Remarkable, not to say peculiar goings-on in London, as the Investigators are visited by a stranger seeking their help - who dies before he can explain the problem. Then the police arrive, not about this body but about another one that has their address in its pocket... only it seems to be the corpse of the same person, Edward Bigsby! It only gets worse, dead Bigsbys turn up all over the place!
Introductory material lay out what is going on, which Mythos being is involved - the Investigators may even encounter him if they make too much of a mess of things! - and a strange mechanism that is causing the duplications to occur. It also presents the Spine of the adventure, and then we're off...
Much of the action is set in Soho, a part of London that was very Bohemian in the 1930s (and still is, for that matter). There's a fair bit of background to help you bring it to life for your group. It's a bustling place with a varied population, with artists and poets rubbing shoulders with drug dealers and card sharps. People from all over the world are found here: Irish, Australians and Chinese to name but a few. There are gangs and criminals and ladies of negotiable affection... plenty going on even before the adventure starts.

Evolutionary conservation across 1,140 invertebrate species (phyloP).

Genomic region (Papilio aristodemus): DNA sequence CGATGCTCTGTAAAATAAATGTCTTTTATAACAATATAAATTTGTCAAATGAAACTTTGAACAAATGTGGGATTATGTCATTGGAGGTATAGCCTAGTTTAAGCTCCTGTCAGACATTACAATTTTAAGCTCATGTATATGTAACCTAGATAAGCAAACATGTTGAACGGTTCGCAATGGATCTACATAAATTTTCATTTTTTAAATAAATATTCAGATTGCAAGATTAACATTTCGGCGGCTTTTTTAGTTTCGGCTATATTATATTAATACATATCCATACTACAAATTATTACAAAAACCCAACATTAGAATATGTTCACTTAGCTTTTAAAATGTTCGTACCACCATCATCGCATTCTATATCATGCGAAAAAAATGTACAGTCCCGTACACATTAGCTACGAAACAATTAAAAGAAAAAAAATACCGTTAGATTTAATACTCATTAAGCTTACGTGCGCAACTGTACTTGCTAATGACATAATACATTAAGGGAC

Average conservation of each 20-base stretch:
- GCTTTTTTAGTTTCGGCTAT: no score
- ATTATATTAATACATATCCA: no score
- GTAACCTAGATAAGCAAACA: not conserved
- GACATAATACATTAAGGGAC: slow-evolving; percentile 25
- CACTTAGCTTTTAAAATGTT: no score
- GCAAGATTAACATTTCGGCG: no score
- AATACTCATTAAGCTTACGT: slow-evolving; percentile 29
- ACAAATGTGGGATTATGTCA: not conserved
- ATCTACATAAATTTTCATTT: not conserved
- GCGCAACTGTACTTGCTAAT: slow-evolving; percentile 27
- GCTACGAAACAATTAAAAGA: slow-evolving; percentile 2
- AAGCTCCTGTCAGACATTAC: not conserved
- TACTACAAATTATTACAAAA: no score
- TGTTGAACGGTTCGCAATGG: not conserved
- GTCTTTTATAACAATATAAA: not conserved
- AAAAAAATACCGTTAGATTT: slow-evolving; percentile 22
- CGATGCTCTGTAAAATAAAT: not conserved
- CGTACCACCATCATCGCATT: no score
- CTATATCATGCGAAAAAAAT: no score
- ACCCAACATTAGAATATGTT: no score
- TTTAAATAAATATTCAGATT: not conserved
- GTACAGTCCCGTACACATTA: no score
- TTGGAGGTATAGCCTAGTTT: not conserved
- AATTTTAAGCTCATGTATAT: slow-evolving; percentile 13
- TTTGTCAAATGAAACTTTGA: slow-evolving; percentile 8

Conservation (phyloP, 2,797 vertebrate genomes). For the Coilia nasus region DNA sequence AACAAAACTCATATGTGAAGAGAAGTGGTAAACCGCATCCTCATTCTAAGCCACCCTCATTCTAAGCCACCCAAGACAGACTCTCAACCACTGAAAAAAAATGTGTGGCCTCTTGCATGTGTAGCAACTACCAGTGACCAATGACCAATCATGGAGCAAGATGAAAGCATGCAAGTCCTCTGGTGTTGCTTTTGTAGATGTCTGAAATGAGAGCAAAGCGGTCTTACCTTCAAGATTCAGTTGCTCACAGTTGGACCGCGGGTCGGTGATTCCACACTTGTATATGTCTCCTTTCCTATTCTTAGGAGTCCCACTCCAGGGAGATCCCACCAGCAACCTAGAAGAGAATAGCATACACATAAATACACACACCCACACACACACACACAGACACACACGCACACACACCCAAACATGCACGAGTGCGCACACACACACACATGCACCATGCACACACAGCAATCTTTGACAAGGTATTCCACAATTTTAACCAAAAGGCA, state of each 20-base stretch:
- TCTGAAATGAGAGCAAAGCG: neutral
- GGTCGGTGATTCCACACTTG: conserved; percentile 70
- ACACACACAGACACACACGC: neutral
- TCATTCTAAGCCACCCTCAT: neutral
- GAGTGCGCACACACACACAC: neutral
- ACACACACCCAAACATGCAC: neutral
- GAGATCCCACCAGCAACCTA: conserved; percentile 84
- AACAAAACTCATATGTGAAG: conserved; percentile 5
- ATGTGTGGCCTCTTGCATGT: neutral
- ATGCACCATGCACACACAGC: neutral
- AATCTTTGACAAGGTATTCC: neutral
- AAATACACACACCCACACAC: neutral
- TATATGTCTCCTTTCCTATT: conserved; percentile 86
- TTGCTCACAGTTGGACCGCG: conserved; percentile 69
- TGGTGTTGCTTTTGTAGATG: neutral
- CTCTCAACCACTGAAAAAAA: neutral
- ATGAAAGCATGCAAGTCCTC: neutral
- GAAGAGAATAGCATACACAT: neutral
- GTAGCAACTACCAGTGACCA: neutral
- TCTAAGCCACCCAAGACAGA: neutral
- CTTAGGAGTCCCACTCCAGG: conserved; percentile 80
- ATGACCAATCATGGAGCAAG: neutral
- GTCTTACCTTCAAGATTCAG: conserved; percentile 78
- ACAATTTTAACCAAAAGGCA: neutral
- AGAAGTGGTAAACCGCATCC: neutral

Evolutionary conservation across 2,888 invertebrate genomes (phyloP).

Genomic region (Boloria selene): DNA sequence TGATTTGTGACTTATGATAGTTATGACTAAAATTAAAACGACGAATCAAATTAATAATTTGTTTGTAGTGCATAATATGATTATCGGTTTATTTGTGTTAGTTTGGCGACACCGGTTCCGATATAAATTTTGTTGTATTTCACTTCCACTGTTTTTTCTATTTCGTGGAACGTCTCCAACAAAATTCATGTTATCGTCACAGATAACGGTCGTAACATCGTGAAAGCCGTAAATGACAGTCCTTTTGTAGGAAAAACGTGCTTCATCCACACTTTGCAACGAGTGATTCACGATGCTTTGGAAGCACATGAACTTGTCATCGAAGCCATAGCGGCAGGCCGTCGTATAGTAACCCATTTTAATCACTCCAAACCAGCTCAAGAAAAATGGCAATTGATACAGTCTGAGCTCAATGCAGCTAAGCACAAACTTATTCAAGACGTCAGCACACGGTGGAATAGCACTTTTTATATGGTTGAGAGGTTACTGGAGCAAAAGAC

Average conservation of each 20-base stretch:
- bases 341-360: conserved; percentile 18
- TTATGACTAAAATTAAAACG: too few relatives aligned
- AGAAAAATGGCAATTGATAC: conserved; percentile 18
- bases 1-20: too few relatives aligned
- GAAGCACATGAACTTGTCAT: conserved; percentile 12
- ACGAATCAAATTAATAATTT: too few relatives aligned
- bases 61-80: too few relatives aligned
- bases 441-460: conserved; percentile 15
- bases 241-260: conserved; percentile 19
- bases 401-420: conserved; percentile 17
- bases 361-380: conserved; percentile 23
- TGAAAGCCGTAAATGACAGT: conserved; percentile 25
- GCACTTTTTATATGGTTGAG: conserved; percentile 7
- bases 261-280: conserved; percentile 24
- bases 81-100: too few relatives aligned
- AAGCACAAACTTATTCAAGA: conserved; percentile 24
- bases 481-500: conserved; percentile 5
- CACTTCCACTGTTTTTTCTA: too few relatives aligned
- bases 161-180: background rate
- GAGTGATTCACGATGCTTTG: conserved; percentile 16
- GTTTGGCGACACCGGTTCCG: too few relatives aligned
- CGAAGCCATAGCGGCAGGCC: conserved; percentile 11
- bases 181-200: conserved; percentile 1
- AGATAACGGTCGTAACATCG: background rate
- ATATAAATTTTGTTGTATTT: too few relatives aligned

As for the action, there's a cult to investigate, a Chinese restaurant crawling with triads to visit as well as a museum ... and of course most Investigators will want to find the man who sent Bigsby to them in the first place. Plenty of action and interaction to be had in what is a fun and busy scenario. And just when the Investigators think they are done... the police turn up again.
It's an inventive and neat adventure with a lot going on, yet well-constructed. It would probably make quite a good film. Notes at the end suggest ways of linking it in to a Bookhounds of London campaign if you are running one, but it works just as well if the Investigators - or at least one of them - are based in London for any other reason. Just watch out for green doors!
Return to The Many Deaths of Edward Bigsby page.
Reviewed: 8 April 2017